Cannon | MacInnes

Ballindalloch church. Restoring Zinc Frames (Rab & Linda)

Ballindalloch, Morayshire
Darroch & Allan Contractors and Groves Raines Architects

Exterior of Ballindalloch Church, Morayshire, showing four of nine zinc framed windows, all of which required full on-site conservation.


One of two zinc framed rose windows which required total on-site conservation.

Rose window

Detail of the rose windows from inside.

Rose window, inside

Detail of the de-construction of the rose windows, showing wood rot and delicate construction of the inner framework. The window was on the point of total collapse.

Rose window

The main cause of deterioration was exposure to wind, rain and condensation over 100 years. The wooden frames were rotting. The zinc frames and iron bars were corroding, and the glass had layers of mould and cobwebs on the surface.

Interior lancet

Overall, each lancet, although very simple, created a lovely tartan pattern throughout the church. A beautiful use of coloured antique cathedral glass.

Lancet interior

Where necessary, the glass was carefully removed from the frames, piece by piece.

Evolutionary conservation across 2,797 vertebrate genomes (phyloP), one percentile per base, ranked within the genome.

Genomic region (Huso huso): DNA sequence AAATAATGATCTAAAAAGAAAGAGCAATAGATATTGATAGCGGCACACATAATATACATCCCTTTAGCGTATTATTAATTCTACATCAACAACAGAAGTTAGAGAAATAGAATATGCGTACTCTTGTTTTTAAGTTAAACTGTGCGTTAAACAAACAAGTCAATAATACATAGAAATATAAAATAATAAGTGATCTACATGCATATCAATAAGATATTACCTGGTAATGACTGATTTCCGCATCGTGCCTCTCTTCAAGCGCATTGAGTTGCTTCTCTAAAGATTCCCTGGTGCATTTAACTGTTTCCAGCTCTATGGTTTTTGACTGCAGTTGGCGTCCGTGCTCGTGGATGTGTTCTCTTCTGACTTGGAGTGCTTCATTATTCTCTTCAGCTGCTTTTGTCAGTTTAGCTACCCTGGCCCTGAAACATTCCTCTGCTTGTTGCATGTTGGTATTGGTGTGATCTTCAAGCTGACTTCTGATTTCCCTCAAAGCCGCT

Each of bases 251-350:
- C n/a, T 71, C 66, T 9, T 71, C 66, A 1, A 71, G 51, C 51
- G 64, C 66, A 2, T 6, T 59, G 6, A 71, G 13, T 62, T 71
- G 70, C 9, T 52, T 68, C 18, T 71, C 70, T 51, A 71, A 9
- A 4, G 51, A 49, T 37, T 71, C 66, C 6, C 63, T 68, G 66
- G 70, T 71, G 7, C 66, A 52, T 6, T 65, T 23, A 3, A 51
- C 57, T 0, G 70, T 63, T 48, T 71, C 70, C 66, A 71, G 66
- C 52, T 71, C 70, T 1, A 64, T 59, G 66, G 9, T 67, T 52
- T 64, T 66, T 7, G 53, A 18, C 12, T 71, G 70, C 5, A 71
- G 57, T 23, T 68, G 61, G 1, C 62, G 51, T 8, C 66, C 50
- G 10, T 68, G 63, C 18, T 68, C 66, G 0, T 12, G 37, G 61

Removing the glass

Many of the individual pieces of glass were broken and had to be removed from the frame.

Broken glass

Not all of the glass had to be removed. Sometimes inappropriate previous restoration glass was removed to replace with a more sympathetic match.

Glass removed

New glass was carefully puttied into the frames.

New glass

The original glass was carefully laid aside for re-use after the frame had been restored.

Old glass

The zinc frames were tied together using galvanised zinc / steel wire, and tied to painted steel bars. At no time was any copper product used as it would have set up an electrolytic reaction and corroded the frames.

Repairing the frame

All of the old putty was carefully removed if it was loose, and new putty was knived into place. Three layers of oil paint were then painted over the frames.

Finishing off

Cleaning the glass of the fungus, mould and cobwebs was time consuming, and at times a tight squeeze.

Cleaning the glass

Thanks to Maurice Jackson and Norma Hunter who so ably assisted us.

The team

A great view from the roof, onto the graveyard below.

View from roof



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